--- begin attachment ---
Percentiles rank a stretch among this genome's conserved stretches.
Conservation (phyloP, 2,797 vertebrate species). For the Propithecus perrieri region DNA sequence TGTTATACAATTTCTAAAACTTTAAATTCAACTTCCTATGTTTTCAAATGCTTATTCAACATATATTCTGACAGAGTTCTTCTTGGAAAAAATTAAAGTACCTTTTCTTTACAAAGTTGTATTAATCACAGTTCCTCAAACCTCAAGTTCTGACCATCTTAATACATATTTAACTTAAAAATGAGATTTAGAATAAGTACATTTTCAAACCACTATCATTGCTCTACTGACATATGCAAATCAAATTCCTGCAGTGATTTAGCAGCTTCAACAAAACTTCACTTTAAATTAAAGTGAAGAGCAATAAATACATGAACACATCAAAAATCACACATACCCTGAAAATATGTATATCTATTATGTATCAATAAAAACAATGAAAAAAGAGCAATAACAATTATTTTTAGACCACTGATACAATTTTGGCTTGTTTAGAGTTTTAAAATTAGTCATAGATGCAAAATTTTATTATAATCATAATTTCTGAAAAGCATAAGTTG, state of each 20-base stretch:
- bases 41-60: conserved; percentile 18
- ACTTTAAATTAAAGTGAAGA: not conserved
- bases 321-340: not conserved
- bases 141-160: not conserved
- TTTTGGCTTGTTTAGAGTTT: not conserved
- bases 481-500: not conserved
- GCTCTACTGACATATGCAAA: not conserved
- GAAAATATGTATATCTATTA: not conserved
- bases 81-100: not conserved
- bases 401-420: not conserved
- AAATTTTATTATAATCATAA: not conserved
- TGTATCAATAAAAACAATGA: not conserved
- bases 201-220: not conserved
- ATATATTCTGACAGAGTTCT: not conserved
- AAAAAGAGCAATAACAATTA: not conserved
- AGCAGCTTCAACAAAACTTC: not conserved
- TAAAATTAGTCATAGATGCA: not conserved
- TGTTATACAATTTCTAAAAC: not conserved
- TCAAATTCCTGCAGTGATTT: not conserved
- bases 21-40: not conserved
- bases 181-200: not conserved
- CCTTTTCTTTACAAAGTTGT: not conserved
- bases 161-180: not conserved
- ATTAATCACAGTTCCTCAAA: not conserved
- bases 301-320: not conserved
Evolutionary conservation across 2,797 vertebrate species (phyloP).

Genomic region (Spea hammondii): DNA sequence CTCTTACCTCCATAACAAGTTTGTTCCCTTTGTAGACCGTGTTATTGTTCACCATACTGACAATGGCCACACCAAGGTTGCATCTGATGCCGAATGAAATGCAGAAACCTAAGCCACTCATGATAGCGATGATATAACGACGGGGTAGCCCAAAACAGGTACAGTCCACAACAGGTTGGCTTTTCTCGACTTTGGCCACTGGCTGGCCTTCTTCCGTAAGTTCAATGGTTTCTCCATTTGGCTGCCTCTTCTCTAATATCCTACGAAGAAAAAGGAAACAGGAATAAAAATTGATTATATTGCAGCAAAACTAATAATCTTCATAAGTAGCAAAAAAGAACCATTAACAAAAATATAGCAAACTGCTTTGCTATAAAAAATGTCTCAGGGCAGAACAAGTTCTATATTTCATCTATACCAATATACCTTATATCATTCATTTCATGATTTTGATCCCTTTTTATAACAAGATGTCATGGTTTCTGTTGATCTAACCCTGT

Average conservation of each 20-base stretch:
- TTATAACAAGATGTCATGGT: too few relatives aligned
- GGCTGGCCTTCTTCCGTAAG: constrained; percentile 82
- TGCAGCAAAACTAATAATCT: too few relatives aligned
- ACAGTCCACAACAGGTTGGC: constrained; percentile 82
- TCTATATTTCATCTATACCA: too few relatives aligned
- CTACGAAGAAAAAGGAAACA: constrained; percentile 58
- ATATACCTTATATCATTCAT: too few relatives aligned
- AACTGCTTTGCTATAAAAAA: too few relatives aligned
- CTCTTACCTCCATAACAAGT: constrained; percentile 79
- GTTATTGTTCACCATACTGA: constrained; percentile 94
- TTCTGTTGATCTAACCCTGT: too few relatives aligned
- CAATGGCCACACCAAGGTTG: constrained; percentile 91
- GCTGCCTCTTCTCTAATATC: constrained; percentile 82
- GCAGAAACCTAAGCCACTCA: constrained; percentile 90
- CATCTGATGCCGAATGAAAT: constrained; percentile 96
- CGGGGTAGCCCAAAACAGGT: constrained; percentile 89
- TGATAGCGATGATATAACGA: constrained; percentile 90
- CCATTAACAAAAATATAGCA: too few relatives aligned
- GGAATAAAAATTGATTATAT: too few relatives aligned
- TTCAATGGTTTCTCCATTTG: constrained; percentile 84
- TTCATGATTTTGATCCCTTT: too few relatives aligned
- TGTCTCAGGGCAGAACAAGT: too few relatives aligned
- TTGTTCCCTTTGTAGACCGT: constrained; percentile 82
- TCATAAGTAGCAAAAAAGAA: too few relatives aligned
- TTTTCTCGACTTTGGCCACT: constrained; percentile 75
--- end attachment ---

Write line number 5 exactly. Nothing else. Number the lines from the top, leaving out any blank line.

- bases 321-340: not conserved